One of the Windows 11 issues that has generated the most conversation has undoubtedly been that of technical requirements and compatible hardware . So much so that during these months there have been some changes in this regard, mainly aimed at expanding compatibility with systems that at first had been left out of the list and, therefore, could not be updated to Windows 11.
The latest example of this we have seen this morning, with the announcement that ASUS will support Windows 11 on older boards . And the truth is, after already enough tests of the preliminary versions, Winsdows 11 is proving not to be a heavy operating system . Rather the opposite, and probably because a good part of its guts are those that were originally aimed at the late Windows 10X . So it seems that Microsoft at first aimed too high, and that now it is seeing the need (and also the possibility, of course) to extend the accessibility of older systems to Windows 11.
Although, well, did I say that ASUS boards are the latest example? Well, in reality this has only been for a few hours, and according to what we can read in Wccftech , Microsoft has added support for Windows 11 for some seventh-generation Intel CPUs . This is the list of added CPUs:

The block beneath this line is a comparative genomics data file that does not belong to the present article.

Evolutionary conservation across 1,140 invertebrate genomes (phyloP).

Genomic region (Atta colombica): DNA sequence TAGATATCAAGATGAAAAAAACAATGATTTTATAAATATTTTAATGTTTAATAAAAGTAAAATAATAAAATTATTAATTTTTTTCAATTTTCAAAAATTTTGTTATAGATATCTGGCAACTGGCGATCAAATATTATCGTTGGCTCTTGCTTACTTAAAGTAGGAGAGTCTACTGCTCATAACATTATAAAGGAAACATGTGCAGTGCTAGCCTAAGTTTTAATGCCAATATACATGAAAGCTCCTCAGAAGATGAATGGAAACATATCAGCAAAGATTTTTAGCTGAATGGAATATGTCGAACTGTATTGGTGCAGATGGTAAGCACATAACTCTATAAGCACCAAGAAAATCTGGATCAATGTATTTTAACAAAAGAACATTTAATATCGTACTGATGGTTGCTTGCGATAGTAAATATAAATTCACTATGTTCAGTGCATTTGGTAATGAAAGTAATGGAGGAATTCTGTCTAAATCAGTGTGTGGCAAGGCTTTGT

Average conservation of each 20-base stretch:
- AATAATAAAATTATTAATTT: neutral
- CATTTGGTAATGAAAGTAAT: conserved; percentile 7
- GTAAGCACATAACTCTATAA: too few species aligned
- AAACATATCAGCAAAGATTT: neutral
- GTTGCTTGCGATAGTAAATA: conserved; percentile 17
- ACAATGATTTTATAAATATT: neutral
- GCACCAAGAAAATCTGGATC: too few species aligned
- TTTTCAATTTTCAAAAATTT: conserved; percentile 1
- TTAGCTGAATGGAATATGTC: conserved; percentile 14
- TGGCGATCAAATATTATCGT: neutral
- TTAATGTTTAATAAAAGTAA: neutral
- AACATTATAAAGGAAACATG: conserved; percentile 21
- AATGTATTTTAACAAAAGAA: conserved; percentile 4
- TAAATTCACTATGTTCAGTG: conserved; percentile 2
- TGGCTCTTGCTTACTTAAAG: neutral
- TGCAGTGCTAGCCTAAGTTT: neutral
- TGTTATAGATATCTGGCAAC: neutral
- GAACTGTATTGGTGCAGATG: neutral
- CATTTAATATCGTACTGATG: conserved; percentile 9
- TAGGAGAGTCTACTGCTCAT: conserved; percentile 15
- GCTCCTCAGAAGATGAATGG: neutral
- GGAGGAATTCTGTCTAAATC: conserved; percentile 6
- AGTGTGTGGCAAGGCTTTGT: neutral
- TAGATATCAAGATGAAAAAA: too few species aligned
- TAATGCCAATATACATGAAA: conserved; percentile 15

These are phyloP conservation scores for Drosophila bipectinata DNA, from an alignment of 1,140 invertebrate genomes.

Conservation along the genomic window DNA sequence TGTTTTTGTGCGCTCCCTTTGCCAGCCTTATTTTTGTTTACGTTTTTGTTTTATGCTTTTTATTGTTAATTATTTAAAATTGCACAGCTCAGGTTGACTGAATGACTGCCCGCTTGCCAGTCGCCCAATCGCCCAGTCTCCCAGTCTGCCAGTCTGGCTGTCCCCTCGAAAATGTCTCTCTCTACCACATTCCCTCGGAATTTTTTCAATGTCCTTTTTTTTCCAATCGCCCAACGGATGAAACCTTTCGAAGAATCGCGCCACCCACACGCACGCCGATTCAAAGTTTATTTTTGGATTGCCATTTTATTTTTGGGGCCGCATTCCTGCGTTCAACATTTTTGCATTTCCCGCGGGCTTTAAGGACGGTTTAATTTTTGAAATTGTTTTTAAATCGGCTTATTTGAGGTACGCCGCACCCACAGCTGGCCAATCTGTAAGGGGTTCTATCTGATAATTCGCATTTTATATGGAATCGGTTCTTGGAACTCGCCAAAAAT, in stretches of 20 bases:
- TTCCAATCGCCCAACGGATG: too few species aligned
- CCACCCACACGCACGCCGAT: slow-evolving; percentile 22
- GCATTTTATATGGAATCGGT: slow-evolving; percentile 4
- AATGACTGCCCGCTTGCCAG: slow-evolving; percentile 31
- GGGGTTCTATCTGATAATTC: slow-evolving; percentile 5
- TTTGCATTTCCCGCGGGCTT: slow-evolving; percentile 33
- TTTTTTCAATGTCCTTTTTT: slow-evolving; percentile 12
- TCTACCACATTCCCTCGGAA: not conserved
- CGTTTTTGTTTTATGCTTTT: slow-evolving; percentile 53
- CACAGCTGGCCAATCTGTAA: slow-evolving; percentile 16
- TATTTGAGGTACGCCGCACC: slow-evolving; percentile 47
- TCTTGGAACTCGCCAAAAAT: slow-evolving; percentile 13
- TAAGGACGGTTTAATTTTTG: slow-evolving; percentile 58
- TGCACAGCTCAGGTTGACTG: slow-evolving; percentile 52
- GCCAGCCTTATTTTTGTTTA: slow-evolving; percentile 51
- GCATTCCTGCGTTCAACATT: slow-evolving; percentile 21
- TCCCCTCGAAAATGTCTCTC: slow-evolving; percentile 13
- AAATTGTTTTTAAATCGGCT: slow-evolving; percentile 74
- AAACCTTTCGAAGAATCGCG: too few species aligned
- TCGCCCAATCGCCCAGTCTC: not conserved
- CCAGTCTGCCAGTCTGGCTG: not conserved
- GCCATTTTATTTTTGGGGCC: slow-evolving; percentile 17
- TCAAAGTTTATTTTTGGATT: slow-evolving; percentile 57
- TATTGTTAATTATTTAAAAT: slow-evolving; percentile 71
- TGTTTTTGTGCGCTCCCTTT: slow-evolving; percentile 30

- Intel Core i5-7640X
- Intel Core i7-7740X
- Intel Core i7-7800X
- Intel Core i7-7820HQ
- Intel Core i7-7820X
- Intel Core i7-7900X
- Intel Core i7-7920X
- Intel Core i9-7940X
- Intel Core i9-7960X
- Intel Core i9-7980XE
The choice of these chips does not seem accidental, and is that, for example, the Intel Core i7-7820HQ is the processor used in the Microsoft Surface 2 . In other words, the Redmond team, in collaboration with Intel, is likely working on expanding Windows 11 compatibility with older Surface devices.
Additionally, and although there is still no more concrete data in this regard, Intel also expects that Microsoft will add certain Xeon W SKUs to the list of hardware compatible with Windows 11. That is, it seems that between now and its launch, with whose date we continue to returns , we will see the list of compatible hardware grow even more. Of course, the obligation to have TPM 2.0 support remains immovable, for which at this point it no longer makes sense to aspire to a change in this regard.
Less satisfactory is the news for AMD users , and it is that after the joint work of Microsoft and AMD, both companies would have decided not to add more processors of the Ryzen 1000 series to the Windows 11 compatibility list. Thus, except for the surprise of Last minute, all AMD chips not included so far will finally be left out of Microsoft’s operating system update.